By: Chuck Nau
Negotiating, or the simple art of working with another to reach an agreement, is often challenging even in good times. Layer on top of that challenge a tough economic and an ever evolving media environment, and it’s easy to understand how troublesome seeking resolution, compromise or agreement with another can become.
Very often in your selling and managing career you are called upon to negotiate, and that alone may cause you a certain amount of anxiety. More often than not, many of us might anticipate that any and all negotiations with advertisers are difficult situations …
To help diffuse your anxiety, minimize some of the consternation, and strengthen your confidence, remind yourself that in negotiating, your objective is not to win or lose at the expense of the other. Don’t look at the negotiation as a problem, but rather an opportunity to excel! Your objective is to seize the opportunity to build a bridge and establish, or reestablish, a relationship, with your advertiser, a coworker or a friend.
As you approach your advertiser, a coworker or a friend in a negotiating mode, consider, if you will, the following …
- Be Prepared. Prior to meeting with your client, coworker or a friend make every attempt possible in a timely fashion to learn all you can regarding the current situation and any prior contributing factors. Think through your options, objectives and goals in relation to the current circumstances. What would you like to do? What can you do? Initially begin to prioritize some of your options.
- Set the Parameters. At the outset, work to establish open and honest communication between all the involved parties, strive to develop trust, and remember that in order to gather information you need to LISTEN.Don’t tell …..rather, ask questions. Be sure that individuals you are negotiating with are able and willing to make any necessary decisions.
- Don’t Delay. Procrastinating or putting off the negotiations ’til tomorrow may not be in ALL of the parties best interest. Then again, allowing all parties time to let the emotions subside may, indeed, be of benefit. The key is to communicate in a timely fashion, set a resolution timetable, andbe faithful to it.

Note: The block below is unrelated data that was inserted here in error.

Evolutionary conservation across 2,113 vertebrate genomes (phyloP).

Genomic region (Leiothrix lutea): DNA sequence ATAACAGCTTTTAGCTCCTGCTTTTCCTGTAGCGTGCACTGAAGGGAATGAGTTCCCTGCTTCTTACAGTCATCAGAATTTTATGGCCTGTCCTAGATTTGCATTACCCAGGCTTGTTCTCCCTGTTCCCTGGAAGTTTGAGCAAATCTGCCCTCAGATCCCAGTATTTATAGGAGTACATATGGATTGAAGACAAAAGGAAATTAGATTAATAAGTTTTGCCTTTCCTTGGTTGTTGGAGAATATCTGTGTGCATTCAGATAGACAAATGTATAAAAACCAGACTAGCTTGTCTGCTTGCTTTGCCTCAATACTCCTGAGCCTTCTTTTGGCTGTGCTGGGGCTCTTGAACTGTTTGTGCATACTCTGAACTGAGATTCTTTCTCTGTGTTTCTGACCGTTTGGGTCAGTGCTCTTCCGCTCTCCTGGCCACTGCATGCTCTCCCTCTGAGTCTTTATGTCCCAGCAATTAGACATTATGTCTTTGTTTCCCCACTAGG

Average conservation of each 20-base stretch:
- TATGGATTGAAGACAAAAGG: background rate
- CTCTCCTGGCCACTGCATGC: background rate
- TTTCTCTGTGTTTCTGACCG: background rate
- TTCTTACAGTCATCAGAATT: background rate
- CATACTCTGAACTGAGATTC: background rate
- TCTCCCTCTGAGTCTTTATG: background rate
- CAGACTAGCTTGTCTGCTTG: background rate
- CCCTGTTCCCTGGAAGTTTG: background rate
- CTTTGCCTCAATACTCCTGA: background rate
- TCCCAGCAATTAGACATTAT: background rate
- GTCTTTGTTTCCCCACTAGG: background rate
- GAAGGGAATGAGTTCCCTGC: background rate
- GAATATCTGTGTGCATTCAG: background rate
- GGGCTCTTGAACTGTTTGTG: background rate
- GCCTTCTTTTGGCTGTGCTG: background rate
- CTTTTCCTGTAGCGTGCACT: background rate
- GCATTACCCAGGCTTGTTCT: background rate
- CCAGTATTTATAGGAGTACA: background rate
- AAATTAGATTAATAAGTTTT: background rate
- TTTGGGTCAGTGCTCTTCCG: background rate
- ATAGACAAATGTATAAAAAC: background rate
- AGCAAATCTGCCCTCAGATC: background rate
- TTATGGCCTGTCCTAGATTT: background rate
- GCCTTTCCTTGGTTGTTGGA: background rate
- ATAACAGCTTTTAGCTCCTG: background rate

- Take the initiative. Be empathetic. Demonstrate, to ALL individuals involved, that you andyour newspaper have a course of action in place to meet and resolve some, if not all, of the parties’ key issues. Be willing to acknowledge an error, but don’t necessarily apologize, and be prepared to articulate what steps you will take to prevent its reoccurrence.
- Go or No Go. At what point will you feel it necessary to stop the negotiations or bring in additional support or decision makers? If this situation develops, what would be your next step and will it jeopardize not only the current situation but your future relationship with this advertiser, coworker or a friend?
- Walk Softly. Don’t be concerned with how fast you are moving toward a compromise, rather be sure you are headed in the right direction. Small compromises along the way may build to an acceptable overall solution.
- Thank You. Express your appreciation to the advertiser, coworker or a friend for bringing this, and possibly other (or past) situations to your attention.
- Call Back. After an agreement has been reached, touch bases with your advertiser, coworker or a friend to see if their expectations or understandings were met, continue to reinforce your resolution and the value you (and your newspaper) place on the relationship with that advertiser, coworker or a friend?
- Reestablish Your Relationship and Marketing Partnership. Working through a successful compromise and establishing common goals now will help you reestablish and strengthen a future long term relationship and partnership.
Last but not least, remember, again, that in negotiating, your objective is not to win or lose, at the expense of the other. Simply put, it’s the simple art of working with another to reach an agreement, a compromise, a first step forward. Good luck!
© Murray & Nau, Inc.
Chuck Nau of Murray & Nau, Inc. is a Seattle area based publishing consultant and sales and management trainer. He has been a speaker for and conducted advertising, marketing, management and sales training workshops with newspapers, niche publishers, publishing groups and press associations, throughout North America.